After 18 hours of interviews, ASSU President Michael Cruz ‘12, Vice President Stewart Macgregor-Dennis ’13 and Chief of Staff Emma Ogiemwanye ‘12 finalized their roster for the executive cabinet and the newly created community board. According to Macgregor-Dennis, the structure and mission of the executive team are “already revolutionary” and “radically different.”
The student leaders held their first meeting with the cabinet and board last Saturday afternoon.
“The vision for this year is to try to become the world’s most innovative student government,” Macgregor-Dennis said.
“Almost every other department at Stanford and in the Silicon Valley is at the cutting edge,” he added. “So we’re trying to bring the student government up to the same level.”
This year’s ASSU Executive is substantially larger than those of previous years, featuring 16 members in the executive cabinet and 18 on the community board.
As a result, Ogiemwanye will not be the sole person responsible for supervising the executive team; Macgregor-Dennis will serve as “point of contact” for seven of the members and Ogiemwanye for nine. Communities Chair Aracely Mondragon ‘13 will be the point of contact for the 18 community board members.
In the applications for the 2011-12 executive team, Macgregor-Dennis and Ogiemwanye gave students the option to apply for chair positions of their own creation.
“The whole point of the cabinet is to be a reflection of hot spots for the campus, a reflection of things that a large number of students are interested in,” Ogiemwanye said. “Instead of just deciding what those things are, we decided to open it up to everybody else and see what we were missing. We actually got some really good ideas.”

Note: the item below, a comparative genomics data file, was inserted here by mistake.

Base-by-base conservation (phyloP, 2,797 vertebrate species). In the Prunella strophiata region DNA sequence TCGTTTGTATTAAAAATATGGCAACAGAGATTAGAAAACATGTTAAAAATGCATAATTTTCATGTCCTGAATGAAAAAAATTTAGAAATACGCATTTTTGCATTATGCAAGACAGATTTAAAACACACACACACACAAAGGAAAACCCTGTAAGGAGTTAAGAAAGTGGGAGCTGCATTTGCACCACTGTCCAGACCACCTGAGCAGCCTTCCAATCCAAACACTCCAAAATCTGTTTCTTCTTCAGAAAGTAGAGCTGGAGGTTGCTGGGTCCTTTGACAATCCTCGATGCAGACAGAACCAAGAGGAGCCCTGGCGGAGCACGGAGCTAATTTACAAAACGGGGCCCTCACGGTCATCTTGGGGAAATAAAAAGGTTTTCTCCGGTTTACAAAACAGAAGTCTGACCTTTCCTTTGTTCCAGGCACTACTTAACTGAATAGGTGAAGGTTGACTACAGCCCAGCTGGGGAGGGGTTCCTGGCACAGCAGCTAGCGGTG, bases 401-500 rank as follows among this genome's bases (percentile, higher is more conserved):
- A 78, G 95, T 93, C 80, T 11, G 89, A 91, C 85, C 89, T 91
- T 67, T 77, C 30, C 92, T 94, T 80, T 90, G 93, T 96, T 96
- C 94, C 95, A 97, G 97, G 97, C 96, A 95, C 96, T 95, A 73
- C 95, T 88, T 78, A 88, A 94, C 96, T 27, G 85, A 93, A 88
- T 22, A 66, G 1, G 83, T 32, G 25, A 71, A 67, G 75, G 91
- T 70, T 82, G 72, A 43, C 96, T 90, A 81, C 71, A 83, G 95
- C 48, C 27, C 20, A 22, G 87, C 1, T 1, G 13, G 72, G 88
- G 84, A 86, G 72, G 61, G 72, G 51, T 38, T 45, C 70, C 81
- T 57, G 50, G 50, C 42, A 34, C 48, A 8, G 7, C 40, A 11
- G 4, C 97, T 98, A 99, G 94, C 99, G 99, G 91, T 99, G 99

Shadi Bushra ’12 and Jonah Rexer ‘12 proposed establishing a chair of global engagement and will both serve in that cabinet position. According to Ogiemwanye, the two balance each other out because Bushra is “the man out on the streets” while Rexer is a “knowledge resource.” Together, they will spearhead initiatives similar to the Japan and Haiti relief efforts.
Another new position is the food chair held by Janani Balasubramanian ‘14, who will use her position to “connect various movements and service groups,” Ogiemwanye said.
Dan Thompson ’13 and Jonathan Manzi ’13, who have started their own companies, will work as chairs of entrepreneurship. One of their goals is to establish an entrepreneurship-themed dorm on campus.
Vineet Singal ’12, founder of Anjna Patient Education, will serve as the chair of social entrepreneurship. Singal hopes to develop the necessary infrastructure to enable students to start their own social entrepreneurship projects on campus.
According to Ogiemwanye, the ASSU has struggled in past years with the translation of “the rhetoric of tolerance into results.” With this in mind, Cruz and Macgregor-Dennis established the community board led by Mondragon and made up of leaders from various communities across campus.
The community board will include Vivian Wong ’12, last year’s chair of disabilities; Justin Lam, head of the Asian-American Students’ Association (AASA); Chiney Ogwumike ’14, forward on the women’s varsity basketball team; and others.
“The ASSU has great ideas, but they’re not necessarily fit to the communities that they’re targeted at…which creates a disconnect,” Ogiemwanye said. “But if you have a group of people who already have an understanding of the needs of the community, then you don’t have to worry so much.”
“We’re going to take what they’re doing to the next level,” Macgregor-Dennis said. “It’s about taking specific initiatives and scaling them up to the entire campus.”
According to director of design thinking Nishant Jacob ’13, the goal of next year’s meetings is to move away from “the old dogmatic structure” where energy often “dies” to a more collaborative “design thinking” style. To that effect, Jacob and Macgregor-Dennis encouraged cabinet members to “connect on a human level” by interviewing each other about their goals and visions at last Saturday’s meeting. They then brainstormed ways to keep next year’s meetings efficient, energetic and positive.
“Student government tends to spend an enormous amount of time in meetings, choosing sides and trying to defend those sides,” Jacob said. “The most effective way to break through that is to replace that binary dialogue with collaborative brainstorm sessions.”
“You reserve judgment, you encourage wild ideas, you keep the energy up,” he added.